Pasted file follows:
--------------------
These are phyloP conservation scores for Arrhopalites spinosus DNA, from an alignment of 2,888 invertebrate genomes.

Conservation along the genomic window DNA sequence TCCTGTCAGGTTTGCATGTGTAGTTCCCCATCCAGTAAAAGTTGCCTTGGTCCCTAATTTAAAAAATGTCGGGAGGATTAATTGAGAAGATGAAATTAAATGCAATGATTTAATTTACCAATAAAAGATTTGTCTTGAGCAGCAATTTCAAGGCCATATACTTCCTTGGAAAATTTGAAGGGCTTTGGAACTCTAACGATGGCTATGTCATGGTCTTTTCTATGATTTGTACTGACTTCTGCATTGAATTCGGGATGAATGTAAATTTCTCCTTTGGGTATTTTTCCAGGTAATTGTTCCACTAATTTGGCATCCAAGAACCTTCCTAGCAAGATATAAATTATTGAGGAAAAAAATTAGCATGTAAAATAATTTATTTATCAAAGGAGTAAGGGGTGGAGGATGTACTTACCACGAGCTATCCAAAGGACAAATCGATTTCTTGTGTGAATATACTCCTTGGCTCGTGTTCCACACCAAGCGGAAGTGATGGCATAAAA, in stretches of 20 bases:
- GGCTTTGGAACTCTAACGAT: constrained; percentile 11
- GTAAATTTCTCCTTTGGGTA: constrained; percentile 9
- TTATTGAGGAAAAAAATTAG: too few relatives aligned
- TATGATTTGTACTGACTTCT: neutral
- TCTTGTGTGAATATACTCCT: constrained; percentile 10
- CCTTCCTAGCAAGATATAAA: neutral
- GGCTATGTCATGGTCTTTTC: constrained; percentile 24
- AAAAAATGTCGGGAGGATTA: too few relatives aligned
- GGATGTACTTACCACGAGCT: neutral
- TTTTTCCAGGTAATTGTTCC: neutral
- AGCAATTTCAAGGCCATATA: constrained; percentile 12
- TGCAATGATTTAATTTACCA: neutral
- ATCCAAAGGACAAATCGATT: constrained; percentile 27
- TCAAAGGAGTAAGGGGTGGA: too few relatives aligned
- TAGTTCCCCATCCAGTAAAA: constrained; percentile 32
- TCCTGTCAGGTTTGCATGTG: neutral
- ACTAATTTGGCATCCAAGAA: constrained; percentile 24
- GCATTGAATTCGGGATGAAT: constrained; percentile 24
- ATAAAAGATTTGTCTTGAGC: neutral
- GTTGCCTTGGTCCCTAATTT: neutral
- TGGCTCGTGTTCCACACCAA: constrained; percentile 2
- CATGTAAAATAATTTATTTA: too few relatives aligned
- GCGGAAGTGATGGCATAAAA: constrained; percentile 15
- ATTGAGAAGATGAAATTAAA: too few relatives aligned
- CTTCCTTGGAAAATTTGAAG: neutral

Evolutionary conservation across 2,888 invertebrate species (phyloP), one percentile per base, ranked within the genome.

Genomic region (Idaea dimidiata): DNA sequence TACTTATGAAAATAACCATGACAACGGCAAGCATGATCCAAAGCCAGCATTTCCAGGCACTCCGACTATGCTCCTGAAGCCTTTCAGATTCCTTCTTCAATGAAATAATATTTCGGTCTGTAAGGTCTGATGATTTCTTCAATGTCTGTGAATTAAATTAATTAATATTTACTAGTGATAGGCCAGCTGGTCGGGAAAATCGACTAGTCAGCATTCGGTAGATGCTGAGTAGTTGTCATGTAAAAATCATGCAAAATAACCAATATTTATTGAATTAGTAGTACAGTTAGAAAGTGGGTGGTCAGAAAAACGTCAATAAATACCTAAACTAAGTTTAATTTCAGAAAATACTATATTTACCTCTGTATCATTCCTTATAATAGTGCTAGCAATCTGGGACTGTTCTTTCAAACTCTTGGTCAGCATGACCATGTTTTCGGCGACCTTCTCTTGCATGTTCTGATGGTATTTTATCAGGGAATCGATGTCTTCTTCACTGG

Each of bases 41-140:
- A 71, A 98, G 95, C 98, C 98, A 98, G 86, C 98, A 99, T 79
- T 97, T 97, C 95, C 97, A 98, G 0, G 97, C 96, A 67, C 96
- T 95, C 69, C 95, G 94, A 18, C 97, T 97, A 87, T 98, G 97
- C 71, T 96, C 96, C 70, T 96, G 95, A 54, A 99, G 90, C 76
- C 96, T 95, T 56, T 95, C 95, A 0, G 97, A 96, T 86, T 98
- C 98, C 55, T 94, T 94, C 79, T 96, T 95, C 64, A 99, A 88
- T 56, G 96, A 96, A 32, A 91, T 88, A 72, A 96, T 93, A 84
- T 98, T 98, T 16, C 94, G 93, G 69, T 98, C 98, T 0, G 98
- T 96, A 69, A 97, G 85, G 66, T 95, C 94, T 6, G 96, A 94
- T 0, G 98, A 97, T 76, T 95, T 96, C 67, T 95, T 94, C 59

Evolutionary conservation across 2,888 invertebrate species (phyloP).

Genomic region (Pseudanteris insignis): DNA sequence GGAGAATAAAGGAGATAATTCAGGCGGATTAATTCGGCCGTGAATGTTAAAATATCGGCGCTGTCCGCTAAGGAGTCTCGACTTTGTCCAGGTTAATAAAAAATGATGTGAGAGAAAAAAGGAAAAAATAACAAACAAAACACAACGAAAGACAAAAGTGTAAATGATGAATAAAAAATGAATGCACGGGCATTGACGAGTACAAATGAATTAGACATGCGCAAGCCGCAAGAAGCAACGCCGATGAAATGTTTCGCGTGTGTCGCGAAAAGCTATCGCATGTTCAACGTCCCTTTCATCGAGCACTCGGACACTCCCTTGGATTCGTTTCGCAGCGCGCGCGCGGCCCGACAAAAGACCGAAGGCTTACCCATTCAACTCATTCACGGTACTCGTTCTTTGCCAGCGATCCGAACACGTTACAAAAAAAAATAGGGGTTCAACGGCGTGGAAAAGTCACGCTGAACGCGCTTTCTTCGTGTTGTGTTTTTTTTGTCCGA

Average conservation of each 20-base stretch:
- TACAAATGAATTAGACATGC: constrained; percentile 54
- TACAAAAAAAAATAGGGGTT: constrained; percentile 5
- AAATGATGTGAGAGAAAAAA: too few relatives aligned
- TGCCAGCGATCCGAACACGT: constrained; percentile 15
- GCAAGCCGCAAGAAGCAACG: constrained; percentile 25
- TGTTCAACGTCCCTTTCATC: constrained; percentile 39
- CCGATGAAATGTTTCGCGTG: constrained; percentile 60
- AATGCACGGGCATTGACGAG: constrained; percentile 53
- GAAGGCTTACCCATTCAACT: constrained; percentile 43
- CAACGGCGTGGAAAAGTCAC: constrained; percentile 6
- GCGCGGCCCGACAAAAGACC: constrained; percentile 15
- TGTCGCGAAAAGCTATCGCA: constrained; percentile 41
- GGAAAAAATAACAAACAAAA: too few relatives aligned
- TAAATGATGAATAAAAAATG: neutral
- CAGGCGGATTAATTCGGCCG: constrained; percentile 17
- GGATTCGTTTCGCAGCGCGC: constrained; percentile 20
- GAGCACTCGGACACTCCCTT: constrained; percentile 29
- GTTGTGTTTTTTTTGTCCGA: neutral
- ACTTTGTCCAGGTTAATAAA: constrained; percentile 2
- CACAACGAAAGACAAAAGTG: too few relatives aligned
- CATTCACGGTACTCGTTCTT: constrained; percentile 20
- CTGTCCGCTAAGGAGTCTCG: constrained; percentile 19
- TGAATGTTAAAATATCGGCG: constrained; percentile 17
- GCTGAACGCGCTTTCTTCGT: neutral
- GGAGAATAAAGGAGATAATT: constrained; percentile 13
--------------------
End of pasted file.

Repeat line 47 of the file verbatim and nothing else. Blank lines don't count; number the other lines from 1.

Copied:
- TGCCAGCGATCCGAACACGT: constrained; percentile 15